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What Happened on October 3?

  • East and West Germany reunited, becoming the Federal Republic of Germany. (1990) After 45 years of separation, West and East Germany became one nation, ending the German Democratic Republic. Today, German Unity Day is celebrated on this day.

  • The US Congress approved a finance industry bailout bill for $700 billion US Dollars. (2008) The "Emergency Economic Stabilization Act of 2008" enabled the US government to purchase defaulted mortgages and mortgage-backed securities to alleviate the financial crisis rooted in the housing market. Also called the Troubled Asset Relief Program (TARP), the act was a direct intervention by the US government to try to avoid an economic depression.

  • Thanksgiving Day in the US was established. (1863) US President Abraham Lincoln declared the last Thursday in November a national Thanksgiving holiday.

  • The US Congress passed the War Revenue Act. (1917) The act allowed the US government to raise income taxes to help fund its war efforts during World War I. Income taxes increased from a range of 2 to 15 percent to a range of 16 to 67 percent. Revenues generated from this tax increase ended up funding about one-third of the costs of US involvement in World War I.

  • Britain tested a nuclear weapon for the first time. (1952) The British government tested the "A-bomb" off the coast of Australia. Many of the scientists who developed the atomic bomb for the US worked on this project for Britain in secret.

  • The first long-range missile in the world was launched. (1942) The Germans launched the V-2 rocket, also called an A4-rocket, which became a pivotal wartime weapon, as it was nearly impossible to intercept. The V-2 also was the first man-made object capable of being launched into space.

  • Iraq gained its independence. (1932) Iraq had been controlled for centuries under the Ottoman Empire and then under Britain from 1915 until this day, when it became the Kingdom of Iraq.

  • The Prince of Wales became the first high-profile person to be executed by being hanged, drawn and quartered. (1283) Prince Dafydd ap Gruffudd was also the first person on record to be found guilty of high treason against the governing King.

  • A three-run home run at the bottom of the ninth inning advances the Giants to the World Series. (1951) Bobby Thompson made the amazing play helping the New York Giants beat the Brooklyn Dodgers and win the National League pennant, sending his team to the World Series. The hit was thereafter known as the "shot heard around the world." The New York Giants had come back from being 14 games behind.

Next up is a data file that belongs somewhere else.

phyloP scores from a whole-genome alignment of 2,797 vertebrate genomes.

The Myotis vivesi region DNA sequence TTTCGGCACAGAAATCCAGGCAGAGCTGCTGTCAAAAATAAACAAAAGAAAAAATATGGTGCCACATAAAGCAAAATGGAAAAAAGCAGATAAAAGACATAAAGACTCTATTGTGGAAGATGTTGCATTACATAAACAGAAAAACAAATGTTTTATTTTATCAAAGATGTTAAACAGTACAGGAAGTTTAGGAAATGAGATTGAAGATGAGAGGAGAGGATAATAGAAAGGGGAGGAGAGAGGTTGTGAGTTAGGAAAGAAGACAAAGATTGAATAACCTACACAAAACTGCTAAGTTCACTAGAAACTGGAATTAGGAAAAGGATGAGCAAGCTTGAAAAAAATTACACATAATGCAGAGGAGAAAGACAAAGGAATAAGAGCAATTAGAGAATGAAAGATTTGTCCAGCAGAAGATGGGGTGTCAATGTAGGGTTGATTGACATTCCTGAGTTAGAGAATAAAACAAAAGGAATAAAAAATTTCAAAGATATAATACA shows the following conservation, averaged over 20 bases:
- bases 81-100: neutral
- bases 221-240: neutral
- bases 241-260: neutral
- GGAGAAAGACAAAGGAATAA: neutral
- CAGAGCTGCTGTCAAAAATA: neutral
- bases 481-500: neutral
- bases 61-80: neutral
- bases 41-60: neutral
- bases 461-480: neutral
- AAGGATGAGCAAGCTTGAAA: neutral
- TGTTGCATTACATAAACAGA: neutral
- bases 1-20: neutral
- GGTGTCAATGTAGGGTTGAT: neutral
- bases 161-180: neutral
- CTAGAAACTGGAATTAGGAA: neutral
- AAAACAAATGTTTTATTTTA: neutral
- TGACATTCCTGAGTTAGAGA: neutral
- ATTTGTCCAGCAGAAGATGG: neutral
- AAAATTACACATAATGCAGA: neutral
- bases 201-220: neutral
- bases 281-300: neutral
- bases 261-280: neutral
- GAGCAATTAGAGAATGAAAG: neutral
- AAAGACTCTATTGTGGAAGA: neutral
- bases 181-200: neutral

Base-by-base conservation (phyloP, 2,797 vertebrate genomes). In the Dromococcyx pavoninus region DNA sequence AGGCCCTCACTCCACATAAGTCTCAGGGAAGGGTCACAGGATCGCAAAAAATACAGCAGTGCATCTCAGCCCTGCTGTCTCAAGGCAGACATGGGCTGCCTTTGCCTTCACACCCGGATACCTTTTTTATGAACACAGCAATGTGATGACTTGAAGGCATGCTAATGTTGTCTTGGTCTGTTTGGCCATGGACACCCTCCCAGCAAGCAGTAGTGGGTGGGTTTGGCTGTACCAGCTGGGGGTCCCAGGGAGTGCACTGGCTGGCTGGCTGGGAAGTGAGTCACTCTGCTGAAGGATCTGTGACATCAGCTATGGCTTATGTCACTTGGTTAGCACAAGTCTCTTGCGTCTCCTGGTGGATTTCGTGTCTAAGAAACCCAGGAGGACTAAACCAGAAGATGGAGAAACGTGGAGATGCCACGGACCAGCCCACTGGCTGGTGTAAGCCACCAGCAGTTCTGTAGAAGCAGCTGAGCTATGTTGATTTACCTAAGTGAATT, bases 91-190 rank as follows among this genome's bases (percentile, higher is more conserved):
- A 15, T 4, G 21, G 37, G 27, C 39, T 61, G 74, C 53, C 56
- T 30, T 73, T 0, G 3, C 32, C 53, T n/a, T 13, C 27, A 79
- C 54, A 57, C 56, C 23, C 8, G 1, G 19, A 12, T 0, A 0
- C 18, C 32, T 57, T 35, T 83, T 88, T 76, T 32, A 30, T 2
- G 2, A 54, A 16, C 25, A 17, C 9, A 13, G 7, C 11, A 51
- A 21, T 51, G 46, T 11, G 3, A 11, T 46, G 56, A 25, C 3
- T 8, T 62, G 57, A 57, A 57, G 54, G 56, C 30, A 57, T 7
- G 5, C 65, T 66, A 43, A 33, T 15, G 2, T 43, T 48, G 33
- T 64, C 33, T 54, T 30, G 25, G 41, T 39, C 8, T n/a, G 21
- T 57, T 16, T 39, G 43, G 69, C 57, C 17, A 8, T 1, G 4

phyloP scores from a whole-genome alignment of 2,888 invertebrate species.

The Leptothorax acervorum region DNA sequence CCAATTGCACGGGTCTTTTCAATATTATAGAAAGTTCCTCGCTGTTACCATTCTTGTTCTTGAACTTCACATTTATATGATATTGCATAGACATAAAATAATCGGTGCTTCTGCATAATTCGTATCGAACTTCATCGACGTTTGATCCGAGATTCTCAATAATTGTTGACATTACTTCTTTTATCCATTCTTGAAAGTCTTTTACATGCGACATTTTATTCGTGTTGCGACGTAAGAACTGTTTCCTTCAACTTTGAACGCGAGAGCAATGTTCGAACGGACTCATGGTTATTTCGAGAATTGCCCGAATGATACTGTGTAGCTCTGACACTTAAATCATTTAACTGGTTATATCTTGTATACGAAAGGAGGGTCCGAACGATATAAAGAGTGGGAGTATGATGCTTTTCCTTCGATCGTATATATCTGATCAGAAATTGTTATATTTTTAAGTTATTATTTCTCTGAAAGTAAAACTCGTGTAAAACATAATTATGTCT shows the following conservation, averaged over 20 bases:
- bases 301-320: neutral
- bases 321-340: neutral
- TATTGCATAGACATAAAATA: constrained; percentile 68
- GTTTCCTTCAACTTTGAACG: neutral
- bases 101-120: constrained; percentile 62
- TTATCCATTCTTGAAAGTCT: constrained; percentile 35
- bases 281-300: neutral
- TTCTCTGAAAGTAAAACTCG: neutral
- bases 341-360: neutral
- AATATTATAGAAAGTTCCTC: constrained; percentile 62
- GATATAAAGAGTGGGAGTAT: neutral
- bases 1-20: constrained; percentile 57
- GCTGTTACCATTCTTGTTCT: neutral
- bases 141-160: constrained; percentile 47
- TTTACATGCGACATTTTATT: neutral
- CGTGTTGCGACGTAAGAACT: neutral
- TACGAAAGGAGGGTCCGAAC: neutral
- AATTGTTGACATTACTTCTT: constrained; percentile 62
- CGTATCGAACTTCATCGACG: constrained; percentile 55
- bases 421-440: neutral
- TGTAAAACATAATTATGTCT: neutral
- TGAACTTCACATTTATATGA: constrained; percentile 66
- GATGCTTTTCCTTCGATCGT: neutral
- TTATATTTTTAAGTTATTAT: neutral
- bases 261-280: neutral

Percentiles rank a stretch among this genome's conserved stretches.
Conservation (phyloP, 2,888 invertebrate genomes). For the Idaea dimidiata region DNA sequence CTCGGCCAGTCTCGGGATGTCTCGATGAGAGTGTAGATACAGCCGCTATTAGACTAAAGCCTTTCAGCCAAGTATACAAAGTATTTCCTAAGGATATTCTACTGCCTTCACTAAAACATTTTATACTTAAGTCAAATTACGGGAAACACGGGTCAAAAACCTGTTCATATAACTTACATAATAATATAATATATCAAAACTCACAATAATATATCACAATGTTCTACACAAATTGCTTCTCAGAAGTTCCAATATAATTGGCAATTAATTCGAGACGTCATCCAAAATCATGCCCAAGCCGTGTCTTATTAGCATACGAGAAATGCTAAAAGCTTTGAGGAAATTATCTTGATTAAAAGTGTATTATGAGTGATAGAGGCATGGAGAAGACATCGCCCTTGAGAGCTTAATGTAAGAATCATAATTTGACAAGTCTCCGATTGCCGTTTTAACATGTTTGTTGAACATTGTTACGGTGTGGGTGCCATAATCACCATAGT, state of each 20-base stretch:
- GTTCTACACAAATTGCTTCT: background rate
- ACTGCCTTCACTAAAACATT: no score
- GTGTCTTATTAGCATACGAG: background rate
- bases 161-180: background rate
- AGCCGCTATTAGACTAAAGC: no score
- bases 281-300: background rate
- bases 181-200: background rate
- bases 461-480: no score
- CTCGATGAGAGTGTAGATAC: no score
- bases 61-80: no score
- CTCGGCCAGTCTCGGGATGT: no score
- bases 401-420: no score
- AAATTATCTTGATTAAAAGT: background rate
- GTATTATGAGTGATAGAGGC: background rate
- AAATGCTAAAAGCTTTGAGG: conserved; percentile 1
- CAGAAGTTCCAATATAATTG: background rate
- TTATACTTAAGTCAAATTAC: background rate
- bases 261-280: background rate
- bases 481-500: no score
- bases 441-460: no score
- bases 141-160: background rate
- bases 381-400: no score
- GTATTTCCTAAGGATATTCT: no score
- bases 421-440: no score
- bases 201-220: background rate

• O.J. Simpson was found innocent of killing his ex-wife Nicole and Ronald Goldman. (1995) Also on this day in 2008, Simpson was found guilty of armed robbery in Las Vegas, Nevada, and was sentenced to a prison term of nine to 33 years.

  • The first buffalo wings were served. (1964) The wings were reported to have first been made in Buffalo, New York, at the Anchor Bar. They were served with blue cheese dressing and given away for free. The bar now sells the wings nationwide through its website.

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Mor
Post 3

I still wonder about O.J. Simpson and whether or not he killed his wife. I don't know that much about the trial but I've heard from people who are completely convinced one way or the other.

I suppose that it's almost a blessing that he managed to commit another terrible crime later on, because it becomes a moot point. He's behind bars now, regardless of whether he was the one who killed his wife or not.

Ana1234
Post 2

@Iluviaporos - I've had the chance to hang out with people from the USA a lot in my own country and I'm always blown away by their generosity when it comes to Thanksgiving.

The same holds true for when I was traveling in the States. I think I had about five offers of a place to have Thanksgiving the last time I was there and it was actually difficult to choose between them because they were all so genuine.

I have to say that I don't really like the supposed real historical origin of Thanksgiving too much, since it seems a bit hypocritical to have this kind of celebration when Native Americans were treated so poorly, but in spite of the origins it seems to be a festival of genuine love and gratitude.

lluviaporos
Post 1

I really like the idea of a Thanksgiving holiday. It gets a little bit commercial now, since people tend to go a little bit overboard with the food and the decorations, but, at it's heart, it's a holiday that doesn't require any commercialism. Just family and food and togetherness.

And the message is completely non-religious and a good one for everyone, since everyone has something to be thankful for.

My family always put more emphasis on this holiday than on Christmas, which might be why I like it so much.

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